France was more hawkish.

"An annexation decision could not be left without consequences and we are examining different options at a national level and also in coordination with our main European partners," French foreign minister Jean-Yves Le Drian told the French parliament on Wednesday.

Israeli settler in Hebron, in the Israeli-occupied West Bank (Photo: Rosie Gabrielle)

EU options

Le Drian also indicated what the options were in a recent speech in the French senate.

Annexation would jeopardise a 20-year old EU association agreement on Israeli trade and diplomatic perks, he said on 24 June.

It could see Israel expelled from EU projects in Europe's 2021-2027 budget and stronger controls on imports from Israeli-occupied territories, he said.

It could even prompt recognition of Palestinian statehood "at an appropriate time," he added.

"The UK will not recognise any changes to the 1967 lines [existing Israeli borders], except those agreed between both parties," British prime minister Boris Johnson also said, in an op-ed in Israeli newspaper Yedioth Ahronoth on Wednesday.

But for its part, Hamas, the Palestinian militant group in power in Gaza, sent its own message on Tuesday, by firing rockets into the sea in a "warning" against the Israeli land-grab, auguring badly for stability and for those Palestinian women for whom escalation would bring more misery.

Luxembourg takes EU lead on Palestine recognition

Luxembourg has stepped up efforts to coordinate an EU reaction to the risk Israel will annex Palestinian territories - but European recognition of Palestine remains a dim prospect.

Opinion

Israel's annexation? - the EU's options

Regrettably, it is no longer a matter of if, but when Israel will begin to annex big parts of Palestine, including the Jordan Valley and all its 131 settlements.

Opinion

Why so few women in EU missions?

Angela Merkel is only the seventh woman to chair the Council of the European Union's meetings. And in 2020 there is no woman leading any of the current 11 European civilian missions (let alone the six military operations).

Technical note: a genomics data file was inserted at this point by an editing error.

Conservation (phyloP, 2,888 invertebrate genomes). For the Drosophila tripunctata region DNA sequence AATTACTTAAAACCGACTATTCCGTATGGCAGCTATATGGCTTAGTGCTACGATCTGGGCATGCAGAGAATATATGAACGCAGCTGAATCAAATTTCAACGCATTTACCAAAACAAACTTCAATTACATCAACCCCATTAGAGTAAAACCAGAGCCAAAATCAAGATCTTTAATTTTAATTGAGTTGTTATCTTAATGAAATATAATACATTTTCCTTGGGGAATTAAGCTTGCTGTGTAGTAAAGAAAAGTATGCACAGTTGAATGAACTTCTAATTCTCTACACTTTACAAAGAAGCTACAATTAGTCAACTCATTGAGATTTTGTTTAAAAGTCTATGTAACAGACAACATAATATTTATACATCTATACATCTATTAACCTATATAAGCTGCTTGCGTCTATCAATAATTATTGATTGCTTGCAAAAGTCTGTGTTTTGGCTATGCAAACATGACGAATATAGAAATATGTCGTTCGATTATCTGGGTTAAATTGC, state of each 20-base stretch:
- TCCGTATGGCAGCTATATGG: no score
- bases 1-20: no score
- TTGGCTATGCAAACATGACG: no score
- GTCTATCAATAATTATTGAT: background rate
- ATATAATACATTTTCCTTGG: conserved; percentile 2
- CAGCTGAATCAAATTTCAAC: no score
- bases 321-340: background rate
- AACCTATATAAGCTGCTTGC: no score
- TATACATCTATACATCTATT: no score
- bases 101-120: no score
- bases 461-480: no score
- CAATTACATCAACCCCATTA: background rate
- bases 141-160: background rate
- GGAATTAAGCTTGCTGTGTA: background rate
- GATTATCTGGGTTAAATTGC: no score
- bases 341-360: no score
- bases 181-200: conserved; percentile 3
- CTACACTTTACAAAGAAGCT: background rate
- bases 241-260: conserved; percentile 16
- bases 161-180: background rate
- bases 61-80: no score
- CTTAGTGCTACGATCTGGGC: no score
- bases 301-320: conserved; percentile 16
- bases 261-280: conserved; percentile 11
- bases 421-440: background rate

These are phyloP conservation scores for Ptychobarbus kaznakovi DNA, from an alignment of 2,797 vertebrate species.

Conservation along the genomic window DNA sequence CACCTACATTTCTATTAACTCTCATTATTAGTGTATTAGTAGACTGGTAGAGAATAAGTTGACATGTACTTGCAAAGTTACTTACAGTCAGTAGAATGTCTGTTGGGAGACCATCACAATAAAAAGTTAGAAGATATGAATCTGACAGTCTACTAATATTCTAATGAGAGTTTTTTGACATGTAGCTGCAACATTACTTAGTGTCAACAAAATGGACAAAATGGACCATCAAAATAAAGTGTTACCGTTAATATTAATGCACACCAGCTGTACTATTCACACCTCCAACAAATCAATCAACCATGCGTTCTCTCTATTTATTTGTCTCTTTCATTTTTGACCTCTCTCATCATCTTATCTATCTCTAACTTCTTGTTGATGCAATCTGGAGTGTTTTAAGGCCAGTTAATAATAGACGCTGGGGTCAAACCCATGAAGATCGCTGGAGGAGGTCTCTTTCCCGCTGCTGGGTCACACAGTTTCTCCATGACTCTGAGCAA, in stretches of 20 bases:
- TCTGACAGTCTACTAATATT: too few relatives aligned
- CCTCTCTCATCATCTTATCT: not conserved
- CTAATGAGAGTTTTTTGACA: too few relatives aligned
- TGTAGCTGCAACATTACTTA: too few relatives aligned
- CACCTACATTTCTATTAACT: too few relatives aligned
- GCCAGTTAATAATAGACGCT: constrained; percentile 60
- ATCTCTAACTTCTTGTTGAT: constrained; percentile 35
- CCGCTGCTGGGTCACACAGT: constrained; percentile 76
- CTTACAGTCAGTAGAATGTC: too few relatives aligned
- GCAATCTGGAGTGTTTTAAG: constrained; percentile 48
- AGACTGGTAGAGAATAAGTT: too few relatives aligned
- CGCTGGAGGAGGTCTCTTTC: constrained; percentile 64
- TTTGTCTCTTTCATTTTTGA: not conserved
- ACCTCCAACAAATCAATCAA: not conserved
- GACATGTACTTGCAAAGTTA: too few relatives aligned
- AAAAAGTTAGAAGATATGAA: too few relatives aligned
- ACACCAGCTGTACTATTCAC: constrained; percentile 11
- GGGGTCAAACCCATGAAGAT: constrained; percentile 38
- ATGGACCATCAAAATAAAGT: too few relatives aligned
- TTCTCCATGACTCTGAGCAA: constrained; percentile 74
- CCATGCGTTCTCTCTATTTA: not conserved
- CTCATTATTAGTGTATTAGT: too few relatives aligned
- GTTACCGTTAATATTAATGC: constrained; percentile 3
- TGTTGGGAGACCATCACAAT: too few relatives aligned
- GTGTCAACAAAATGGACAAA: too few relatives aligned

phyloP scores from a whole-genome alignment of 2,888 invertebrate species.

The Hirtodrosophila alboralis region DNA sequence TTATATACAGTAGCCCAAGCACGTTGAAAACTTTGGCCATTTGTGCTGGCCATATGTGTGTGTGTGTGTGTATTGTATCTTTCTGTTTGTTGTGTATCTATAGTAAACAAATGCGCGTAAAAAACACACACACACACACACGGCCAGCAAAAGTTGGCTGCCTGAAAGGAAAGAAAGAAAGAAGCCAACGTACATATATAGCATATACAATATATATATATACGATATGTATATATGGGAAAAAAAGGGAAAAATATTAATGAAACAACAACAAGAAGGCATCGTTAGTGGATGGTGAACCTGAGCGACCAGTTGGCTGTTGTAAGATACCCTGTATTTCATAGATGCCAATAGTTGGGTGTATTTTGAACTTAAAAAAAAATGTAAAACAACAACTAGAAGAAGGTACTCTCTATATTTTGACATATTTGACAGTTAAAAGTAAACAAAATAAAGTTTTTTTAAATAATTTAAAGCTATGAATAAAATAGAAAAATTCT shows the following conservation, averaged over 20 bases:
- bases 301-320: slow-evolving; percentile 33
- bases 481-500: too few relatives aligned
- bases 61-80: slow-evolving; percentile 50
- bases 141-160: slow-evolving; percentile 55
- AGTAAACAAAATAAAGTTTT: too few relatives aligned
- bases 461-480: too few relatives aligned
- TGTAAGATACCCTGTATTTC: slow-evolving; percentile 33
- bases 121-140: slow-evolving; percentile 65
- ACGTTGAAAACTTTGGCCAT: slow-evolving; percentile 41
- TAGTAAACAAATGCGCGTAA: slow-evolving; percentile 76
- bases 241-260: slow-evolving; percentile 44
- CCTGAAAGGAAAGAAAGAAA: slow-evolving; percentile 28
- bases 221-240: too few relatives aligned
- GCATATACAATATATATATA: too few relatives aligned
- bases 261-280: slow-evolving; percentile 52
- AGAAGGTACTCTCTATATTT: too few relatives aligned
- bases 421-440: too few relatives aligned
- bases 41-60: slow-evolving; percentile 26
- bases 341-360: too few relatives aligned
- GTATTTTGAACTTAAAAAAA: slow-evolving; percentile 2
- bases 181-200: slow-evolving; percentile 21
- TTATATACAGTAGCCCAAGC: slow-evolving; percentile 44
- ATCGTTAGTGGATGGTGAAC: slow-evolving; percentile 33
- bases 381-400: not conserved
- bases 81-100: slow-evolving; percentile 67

Opinion

Why is EU rewarding Israel for annexation?

This is a critical moment. The UAE-Israel agreement, welcomed by the European Union, represents a severe blow to the Arab Peace Initiative, writes the diplomatic affairs' adviser for Palestinian president Mahmoud Abbas.

Opinion

The UNRWA has run out of money

The UN Agency for Palestine refugees has run out of money. For millions of Palestinian refugees in the West Bank, Gaza, Jordan, Lebanon and Syria, Covid-19 is two pandemics in one: a health crisis and a pandemic of abject poverty.

News in Brief

  1. Putin holds out olive branch to Europe
  2. US snatched Russian anti-air system from Libya warlord
  3. UK to extradite alleged trafficker to EU despite Brexit
  4. EU puts trust in Boeing 737s after post-crash ban
  5. EU animal-export trade under harsh spotlight
  6. City of London wants to set rules for EU
  7. MEPs want 2030 targets to reduce consumption footprint
  8. Coronavirus cases worldwide pass 100m

Opinion

Why Russia politics threaten European security

Russia could expand hostile operations, such as poisonings, including beyond its borders, if it feels an "existential" threat and there is no European pushback.

Analysis

Ten years on from Tahrir: EU's massive missed opportunity

Investing in the Arab world, in a smart way, is also investing in the European Union's future itself. Let's hope that the disasters of the last decade help to shape the neighbourhood policy of the next 10 years.

Stakeholders' Highlights

  1. UNESDAEU Code of Conduct can showcase PPPs delivering healthier more sustainable society
  2. CESIKlaus Heeger and Romain Wolff re-elected Secretary General and President of independent trade unions in Europe (CESI)
  3. Nordic Council of MinistersWomen benefit in the digitalised labour market
  4. Nordic Council of MinistersReport: The prevalence of men who use internet forums characterised by misogyny
  5. Nordic Council of MinistersJoin the Nordic climate debate on 17 November!
  6. UNESDAMaking healthier diets the easy choice

Latest News

  1. Poland imposes anti-abortion law amid EU concern
  2. The EU's vaccine strategy - the key points
  3. EU-AstraZeneca row flares up after vaccines shortfall
  4. First Covid, now McKinsey - how austerity hit EU healthcare
  5. Frontex suspends operations in Hungary
  6. Cyprus: a heavy caseload for new EU prosecutors office
  7. MEPs: Portugal 'risks undermining' trust in EU prosecutor
  8. EU to control vaccine exports in row over delays

Join EUobserver

Support quality EU news

Join us